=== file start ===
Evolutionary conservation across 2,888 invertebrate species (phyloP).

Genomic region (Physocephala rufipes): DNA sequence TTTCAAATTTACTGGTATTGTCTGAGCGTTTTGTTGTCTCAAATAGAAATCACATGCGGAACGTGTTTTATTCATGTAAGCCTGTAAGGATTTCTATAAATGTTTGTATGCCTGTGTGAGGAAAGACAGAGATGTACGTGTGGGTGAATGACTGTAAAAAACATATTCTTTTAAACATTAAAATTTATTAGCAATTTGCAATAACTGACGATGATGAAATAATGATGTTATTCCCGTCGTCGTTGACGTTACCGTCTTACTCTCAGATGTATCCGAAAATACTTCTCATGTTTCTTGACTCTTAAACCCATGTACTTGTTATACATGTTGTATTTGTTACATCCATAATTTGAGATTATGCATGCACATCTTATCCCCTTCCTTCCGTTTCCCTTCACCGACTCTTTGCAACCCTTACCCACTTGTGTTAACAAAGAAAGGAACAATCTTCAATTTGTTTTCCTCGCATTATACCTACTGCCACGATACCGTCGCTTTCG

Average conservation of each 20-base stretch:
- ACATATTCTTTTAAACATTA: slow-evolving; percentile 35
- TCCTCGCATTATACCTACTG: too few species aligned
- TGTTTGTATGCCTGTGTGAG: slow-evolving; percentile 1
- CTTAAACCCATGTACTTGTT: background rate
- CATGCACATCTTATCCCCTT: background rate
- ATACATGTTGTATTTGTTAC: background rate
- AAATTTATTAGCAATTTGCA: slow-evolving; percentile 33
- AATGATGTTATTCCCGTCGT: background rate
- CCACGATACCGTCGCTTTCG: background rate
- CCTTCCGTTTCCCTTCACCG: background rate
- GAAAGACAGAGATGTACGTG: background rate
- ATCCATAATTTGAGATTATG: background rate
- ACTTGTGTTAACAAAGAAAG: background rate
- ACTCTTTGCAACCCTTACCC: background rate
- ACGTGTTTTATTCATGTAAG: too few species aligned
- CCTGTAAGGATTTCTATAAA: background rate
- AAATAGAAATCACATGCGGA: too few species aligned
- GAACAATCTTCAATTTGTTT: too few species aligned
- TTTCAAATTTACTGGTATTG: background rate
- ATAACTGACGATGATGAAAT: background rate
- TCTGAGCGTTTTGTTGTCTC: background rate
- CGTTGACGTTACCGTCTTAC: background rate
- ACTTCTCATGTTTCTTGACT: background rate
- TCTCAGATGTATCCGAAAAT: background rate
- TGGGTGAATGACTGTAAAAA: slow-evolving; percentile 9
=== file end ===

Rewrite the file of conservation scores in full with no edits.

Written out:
Evolutionary conservation across 2,888 invertebrate species (phyloP).

Genomic region (Physocephala rufipes): DNA sequence TTTCAAATTTACTGGTATTGTCTGAGCGTTTTGTTGTCTCAAATAGAAATCACATGCGGAACGTGTTTTATTCATGTAAGCCTGTAAGGATTTCTATAAATGTTTGTATGCCTGTGTGAGGAAAGACAGAGATGTACGTGTGGGTGAATGACTGTAAAAAACATATTCTTTTAAACATTAAAATTTATTAGCAATTTGCAATAACTGACGATGATGAAATAATGATGTTATTCCCGTCGTCGTTGACGTTACCGTCTTACTCTCAGATGTATCCGAAAATACTTCTCATGTTTCTTGACTCTTAAACCCATGTACTTGTTATACATGTTGTATTTGTTACATCCATAATTTGAGATTATGCATGCACATCTTATCCCCTTCCTTCCGTTTCCCTTCACCGACTCTTTGCAACCCTTACCCACTTGTGTTAACAAAGAAAGGAACAATCTTCAATTTGTTTTCCTCGCATTATACCTACTGCCACGATACCGTCGCTTTCG

Average conservation of each 20-base stretch:
- ACATATTCTTTTAAACATTA: slow-evolving; percentile 35
- TCCTCGCATTATACCTACTG: too few species aligned
- TGTTTGTATGCCTGTGTGAG: slow-evolving; percentile 1
- CTTAAACCCATGTACTTGTT: background rate
- CATGCACATCTTATCCCCTT: background rate
- ATACATGTTGTATTTGTTAC: background rate
- AAATTTATTAGCAATTTGCA: slow-evolving; percentile 33
- AATGATGTTATTCCCGTCGT: background rate
- CCACGATACCGTCGCTTTCG: background rate
- CCTTCCGTTTCCCTTCACCG: background rate
- GAAAGACAGAGATGTACGTG: background rate
- ATCCATAATTTGAGATTATG: background rate
- ACTTGTGTTAACAAAGAAAG: background rate
- ACTCTTTGCAACCCTTACCC: background rate
- ACGTGTTTTATTCATGTAAG: too few species aligned
- CCTGTAAGGATTTCTATAAA: background rate
- AAATAGAAATCACATGCGGA: too few species aligned
- GAACAATCTTCAATTTGTTT: too few species aligned
- TTTCAAATTTACTGGTATTG: background rate
- ATAACTGACGATGATGAAAT: background rate
- TCTGAGCGTTTTGTTGTCTC: background rate
- CGTTGACGTTACCGTCTTAC: background rate
- ACTTCTCATGTTTCTTGACT: background rate
- TCTCAGATGTATCCGAAAAT: background rate
- TGGGTGAATGACTGTAAAAA: slow-evolving; percentile 9